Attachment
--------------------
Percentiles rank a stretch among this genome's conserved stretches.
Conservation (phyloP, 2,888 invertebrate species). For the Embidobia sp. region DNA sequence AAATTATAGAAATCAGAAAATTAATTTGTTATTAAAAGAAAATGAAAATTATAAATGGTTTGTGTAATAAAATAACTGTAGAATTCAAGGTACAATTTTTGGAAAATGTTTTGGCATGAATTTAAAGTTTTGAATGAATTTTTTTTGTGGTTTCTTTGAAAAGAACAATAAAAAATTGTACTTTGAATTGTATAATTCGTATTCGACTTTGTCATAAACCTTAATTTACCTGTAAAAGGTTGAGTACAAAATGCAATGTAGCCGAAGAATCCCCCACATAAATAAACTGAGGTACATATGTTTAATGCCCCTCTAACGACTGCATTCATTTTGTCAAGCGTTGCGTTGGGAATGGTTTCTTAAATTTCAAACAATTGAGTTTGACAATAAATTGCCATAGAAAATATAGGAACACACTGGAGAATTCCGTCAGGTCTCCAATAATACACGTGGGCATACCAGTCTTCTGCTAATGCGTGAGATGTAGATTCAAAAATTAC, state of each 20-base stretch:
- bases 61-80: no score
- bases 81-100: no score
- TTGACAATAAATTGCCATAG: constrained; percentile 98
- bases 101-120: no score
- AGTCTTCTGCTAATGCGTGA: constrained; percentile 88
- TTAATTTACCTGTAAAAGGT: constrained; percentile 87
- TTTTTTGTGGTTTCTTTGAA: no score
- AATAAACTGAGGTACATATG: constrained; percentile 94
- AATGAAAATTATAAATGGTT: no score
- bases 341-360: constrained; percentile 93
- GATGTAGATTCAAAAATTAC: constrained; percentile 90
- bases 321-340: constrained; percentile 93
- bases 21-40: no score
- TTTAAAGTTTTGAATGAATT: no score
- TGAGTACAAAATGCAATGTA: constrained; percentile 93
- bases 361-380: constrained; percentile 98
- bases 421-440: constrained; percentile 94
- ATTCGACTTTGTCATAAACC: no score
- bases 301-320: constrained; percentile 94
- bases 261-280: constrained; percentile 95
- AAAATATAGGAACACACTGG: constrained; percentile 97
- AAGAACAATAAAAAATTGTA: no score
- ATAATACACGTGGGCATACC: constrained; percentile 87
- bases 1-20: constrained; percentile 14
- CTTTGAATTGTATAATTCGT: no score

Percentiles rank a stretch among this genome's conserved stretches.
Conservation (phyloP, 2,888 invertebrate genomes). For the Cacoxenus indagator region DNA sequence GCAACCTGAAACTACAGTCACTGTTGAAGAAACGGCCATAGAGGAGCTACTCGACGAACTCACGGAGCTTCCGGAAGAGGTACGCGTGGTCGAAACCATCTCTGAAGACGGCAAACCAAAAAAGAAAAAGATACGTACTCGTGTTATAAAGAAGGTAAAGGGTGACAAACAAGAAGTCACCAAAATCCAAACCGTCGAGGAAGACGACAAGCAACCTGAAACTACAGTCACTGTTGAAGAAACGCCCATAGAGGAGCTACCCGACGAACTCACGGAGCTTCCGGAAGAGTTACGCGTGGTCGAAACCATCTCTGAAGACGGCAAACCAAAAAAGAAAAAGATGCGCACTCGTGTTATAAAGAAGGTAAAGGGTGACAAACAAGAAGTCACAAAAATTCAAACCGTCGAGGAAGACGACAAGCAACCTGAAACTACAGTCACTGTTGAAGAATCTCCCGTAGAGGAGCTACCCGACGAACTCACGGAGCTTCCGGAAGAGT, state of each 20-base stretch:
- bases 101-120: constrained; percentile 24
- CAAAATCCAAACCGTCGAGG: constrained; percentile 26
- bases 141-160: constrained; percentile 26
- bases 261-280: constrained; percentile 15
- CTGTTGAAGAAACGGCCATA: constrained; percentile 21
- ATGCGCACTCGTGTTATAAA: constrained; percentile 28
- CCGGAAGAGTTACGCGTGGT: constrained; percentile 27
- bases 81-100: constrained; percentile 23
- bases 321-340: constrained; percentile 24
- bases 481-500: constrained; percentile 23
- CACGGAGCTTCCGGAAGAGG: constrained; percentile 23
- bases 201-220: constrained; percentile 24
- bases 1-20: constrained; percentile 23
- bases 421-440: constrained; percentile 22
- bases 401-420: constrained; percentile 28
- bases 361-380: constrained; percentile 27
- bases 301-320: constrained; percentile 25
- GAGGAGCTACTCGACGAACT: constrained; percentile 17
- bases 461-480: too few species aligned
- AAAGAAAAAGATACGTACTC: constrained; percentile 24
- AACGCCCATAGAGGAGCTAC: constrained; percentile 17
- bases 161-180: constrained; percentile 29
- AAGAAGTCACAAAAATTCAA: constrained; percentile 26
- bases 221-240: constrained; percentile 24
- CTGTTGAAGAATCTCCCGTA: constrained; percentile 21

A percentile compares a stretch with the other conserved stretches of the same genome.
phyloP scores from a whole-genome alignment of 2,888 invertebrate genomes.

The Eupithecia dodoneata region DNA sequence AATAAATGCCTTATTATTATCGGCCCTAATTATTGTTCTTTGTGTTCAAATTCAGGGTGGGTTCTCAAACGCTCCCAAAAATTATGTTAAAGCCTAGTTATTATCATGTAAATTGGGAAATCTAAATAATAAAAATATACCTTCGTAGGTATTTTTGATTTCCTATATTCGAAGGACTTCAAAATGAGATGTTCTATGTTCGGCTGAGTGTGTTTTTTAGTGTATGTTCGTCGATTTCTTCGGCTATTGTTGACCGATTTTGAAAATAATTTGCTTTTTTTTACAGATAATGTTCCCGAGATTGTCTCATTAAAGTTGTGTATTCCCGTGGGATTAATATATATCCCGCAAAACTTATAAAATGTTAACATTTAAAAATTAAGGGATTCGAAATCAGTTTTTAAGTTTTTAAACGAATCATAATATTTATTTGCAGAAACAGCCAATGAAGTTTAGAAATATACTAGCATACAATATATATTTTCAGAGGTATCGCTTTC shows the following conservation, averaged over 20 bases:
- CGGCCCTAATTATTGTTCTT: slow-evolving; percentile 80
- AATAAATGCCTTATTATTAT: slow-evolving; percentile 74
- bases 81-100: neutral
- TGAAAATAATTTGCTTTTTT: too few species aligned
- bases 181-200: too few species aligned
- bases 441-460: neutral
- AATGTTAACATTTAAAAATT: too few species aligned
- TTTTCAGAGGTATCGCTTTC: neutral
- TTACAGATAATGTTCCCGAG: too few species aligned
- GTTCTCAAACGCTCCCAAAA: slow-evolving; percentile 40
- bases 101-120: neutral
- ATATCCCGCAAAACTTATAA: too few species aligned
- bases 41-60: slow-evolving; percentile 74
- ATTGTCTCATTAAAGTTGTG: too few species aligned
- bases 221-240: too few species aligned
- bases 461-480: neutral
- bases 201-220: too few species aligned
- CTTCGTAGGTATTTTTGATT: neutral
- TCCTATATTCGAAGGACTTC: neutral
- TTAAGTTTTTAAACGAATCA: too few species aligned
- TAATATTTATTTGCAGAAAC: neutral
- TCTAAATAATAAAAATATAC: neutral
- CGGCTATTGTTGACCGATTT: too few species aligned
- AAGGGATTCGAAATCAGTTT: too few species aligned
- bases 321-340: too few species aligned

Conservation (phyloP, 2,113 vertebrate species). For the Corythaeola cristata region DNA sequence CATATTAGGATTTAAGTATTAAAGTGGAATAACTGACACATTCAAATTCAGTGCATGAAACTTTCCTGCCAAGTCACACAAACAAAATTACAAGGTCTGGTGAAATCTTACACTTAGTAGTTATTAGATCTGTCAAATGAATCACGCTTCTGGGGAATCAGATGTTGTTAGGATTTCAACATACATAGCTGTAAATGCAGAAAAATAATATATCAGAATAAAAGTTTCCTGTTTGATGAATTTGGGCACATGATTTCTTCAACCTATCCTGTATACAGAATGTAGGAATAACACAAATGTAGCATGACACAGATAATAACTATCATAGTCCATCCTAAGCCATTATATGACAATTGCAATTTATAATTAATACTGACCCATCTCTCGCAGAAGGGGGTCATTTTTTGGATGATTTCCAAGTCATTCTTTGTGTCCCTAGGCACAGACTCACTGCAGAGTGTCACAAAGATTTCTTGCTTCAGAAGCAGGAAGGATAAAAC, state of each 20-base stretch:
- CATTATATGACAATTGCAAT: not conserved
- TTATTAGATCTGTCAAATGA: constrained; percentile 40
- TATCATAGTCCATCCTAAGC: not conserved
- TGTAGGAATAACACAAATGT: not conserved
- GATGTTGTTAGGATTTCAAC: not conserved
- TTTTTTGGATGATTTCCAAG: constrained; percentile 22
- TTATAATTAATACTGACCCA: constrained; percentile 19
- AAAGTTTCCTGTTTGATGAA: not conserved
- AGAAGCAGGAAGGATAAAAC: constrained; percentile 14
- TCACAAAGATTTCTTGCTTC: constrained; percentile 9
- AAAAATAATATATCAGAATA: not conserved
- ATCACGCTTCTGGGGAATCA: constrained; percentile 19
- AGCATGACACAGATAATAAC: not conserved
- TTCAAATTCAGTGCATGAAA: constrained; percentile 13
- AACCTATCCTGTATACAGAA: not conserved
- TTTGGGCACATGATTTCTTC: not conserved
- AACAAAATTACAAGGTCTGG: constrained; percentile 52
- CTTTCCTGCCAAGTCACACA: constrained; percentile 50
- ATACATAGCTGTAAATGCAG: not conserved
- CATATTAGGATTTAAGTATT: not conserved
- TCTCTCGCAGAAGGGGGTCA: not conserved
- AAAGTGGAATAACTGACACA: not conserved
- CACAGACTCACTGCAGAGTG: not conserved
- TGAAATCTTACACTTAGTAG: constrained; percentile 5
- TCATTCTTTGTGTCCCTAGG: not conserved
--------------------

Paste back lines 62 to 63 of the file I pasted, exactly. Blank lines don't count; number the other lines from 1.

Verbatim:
- bases 181-200: too few species aligned
- bases 441-460: neutral